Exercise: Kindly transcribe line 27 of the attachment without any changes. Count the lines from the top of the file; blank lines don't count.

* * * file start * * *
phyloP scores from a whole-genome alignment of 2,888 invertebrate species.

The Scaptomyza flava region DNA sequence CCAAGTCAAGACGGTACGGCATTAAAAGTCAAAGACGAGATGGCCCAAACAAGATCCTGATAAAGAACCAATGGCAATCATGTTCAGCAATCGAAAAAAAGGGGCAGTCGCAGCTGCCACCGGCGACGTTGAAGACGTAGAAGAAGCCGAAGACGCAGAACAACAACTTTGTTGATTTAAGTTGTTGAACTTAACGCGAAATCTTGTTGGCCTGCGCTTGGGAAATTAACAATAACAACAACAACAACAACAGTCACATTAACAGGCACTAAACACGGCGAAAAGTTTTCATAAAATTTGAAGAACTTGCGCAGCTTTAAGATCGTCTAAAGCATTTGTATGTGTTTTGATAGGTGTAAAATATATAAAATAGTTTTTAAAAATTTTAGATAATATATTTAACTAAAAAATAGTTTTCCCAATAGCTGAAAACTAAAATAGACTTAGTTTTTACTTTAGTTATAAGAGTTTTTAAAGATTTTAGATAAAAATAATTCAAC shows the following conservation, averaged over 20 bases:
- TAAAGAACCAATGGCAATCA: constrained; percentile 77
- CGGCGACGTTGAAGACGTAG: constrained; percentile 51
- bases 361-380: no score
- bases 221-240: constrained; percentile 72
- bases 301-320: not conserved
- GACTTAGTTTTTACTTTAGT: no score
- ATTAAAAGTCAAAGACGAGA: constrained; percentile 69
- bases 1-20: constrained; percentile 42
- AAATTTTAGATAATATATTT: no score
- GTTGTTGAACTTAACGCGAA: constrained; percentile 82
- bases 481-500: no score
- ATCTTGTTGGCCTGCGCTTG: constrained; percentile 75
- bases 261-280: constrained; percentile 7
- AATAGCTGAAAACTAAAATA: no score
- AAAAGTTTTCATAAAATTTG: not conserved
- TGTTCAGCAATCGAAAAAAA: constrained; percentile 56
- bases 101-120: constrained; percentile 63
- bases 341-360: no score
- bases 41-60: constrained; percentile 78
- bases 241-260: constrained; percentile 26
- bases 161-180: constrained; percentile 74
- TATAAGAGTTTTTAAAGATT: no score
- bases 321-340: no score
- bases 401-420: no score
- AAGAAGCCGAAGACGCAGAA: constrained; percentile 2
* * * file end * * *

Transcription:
- AAGAAGCCGAAGACGCAGAA: constrained; percentile 2